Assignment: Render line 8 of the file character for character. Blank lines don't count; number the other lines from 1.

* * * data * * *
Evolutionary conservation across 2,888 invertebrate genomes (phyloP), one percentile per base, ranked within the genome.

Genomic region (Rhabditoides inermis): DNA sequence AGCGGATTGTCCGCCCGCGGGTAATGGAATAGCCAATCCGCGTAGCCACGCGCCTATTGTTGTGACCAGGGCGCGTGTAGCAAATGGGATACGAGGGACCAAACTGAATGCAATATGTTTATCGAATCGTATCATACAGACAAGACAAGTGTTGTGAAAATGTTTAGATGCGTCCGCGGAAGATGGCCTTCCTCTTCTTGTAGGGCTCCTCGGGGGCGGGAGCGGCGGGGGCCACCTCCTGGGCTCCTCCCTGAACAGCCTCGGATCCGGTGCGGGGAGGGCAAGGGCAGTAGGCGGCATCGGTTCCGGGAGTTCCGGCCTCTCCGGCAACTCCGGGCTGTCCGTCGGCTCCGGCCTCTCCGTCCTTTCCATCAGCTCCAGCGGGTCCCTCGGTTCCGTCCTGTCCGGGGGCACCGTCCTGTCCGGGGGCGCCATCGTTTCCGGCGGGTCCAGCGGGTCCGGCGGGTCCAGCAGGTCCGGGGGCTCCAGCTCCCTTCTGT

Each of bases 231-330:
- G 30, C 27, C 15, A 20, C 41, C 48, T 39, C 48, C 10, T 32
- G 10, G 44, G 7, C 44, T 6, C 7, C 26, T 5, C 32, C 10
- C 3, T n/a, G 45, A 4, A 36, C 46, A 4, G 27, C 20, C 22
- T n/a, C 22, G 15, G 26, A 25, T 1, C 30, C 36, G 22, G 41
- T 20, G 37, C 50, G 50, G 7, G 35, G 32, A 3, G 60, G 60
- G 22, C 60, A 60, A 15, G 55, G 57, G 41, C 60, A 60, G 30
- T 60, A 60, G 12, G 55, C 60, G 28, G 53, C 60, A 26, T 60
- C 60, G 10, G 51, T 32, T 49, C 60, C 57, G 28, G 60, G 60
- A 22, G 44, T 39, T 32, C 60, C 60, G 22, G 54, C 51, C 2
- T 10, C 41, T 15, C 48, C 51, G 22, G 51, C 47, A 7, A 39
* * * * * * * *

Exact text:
- T 20, G 37, C 50, G 50, G 7, G 35, G 32, A 3, G 60, G 60